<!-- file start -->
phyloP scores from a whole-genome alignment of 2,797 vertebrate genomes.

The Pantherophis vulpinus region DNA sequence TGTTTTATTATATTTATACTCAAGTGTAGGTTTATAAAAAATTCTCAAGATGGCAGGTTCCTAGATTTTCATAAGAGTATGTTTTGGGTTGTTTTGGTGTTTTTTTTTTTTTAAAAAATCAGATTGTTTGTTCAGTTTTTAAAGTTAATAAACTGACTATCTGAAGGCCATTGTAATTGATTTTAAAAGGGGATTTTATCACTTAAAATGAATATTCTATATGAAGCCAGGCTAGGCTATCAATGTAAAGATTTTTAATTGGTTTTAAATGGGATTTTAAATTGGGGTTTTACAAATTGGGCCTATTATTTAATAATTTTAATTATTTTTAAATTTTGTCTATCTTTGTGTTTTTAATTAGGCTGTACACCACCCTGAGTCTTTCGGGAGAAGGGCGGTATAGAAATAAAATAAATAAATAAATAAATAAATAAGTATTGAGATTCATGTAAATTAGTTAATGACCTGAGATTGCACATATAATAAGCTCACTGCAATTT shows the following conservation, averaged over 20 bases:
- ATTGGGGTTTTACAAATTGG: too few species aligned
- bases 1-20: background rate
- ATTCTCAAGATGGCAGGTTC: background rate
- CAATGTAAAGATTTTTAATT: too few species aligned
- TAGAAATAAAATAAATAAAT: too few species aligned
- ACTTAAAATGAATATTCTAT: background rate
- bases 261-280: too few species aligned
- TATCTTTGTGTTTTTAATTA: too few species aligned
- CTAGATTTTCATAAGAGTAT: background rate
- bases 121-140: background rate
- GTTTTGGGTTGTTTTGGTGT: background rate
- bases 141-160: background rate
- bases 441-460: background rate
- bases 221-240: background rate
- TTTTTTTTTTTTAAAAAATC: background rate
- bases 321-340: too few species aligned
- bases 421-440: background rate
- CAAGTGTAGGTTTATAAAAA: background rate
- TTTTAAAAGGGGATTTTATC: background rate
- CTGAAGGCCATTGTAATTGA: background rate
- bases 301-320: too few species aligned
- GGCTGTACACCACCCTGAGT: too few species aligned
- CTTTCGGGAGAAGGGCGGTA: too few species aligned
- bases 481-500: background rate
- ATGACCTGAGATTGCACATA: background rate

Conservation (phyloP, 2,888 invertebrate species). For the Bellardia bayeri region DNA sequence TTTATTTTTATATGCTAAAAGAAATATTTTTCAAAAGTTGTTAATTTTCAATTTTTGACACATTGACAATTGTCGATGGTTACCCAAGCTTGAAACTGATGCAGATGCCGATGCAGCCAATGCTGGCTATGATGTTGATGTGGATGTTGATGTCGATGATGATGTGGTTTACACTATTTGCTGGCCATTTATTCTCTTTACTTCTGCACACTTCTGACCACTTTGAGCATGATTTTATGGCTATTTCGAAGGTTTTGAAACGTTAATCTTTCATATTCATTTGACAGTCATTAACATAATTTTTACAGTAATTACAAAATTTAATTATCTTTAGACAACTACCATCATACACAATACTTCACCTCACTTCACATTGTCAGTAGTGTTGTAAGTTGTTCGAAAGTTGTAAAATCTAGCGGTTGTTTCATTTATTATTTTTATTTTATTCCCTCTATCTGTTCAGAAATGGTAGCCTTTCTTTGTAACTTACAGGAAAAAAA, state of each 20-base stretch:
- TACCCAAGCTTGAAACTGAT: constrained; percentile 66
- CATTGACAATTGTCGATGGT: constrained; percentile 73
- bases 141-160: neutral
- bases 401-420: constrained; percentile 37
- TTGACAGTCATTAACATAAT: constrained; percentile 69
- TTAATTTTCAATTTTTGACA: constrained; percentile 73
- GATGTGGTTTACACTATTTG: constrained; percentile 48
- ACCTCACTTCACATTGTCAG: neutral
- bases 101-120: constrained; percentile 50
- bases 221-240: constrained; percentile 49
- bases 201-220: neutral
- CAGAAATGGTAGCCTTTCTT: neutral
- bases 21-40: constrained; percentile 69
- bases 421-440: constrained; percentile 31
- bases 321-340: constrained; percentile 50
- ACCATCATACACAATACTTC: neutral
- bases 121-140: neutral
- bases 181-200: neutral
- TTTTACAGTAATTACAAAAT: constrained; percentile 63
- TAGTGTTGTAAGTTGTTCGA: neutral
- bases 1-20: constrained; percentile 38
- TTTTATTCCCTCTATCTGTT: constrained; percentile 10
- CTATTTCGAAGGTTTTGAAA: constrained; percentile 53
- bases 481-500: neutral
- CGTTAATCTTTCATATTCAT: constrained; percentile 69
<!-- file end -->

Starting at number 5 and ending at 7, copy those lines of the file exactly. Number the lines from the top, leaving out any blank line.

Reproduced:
- ATTCTCAAGATGGCAGGTTC: background rate
- CAATGTAAAGATTTTTAATT: too few species aligned
- TAGAAATAAAATAAATAAAT: too few species aligned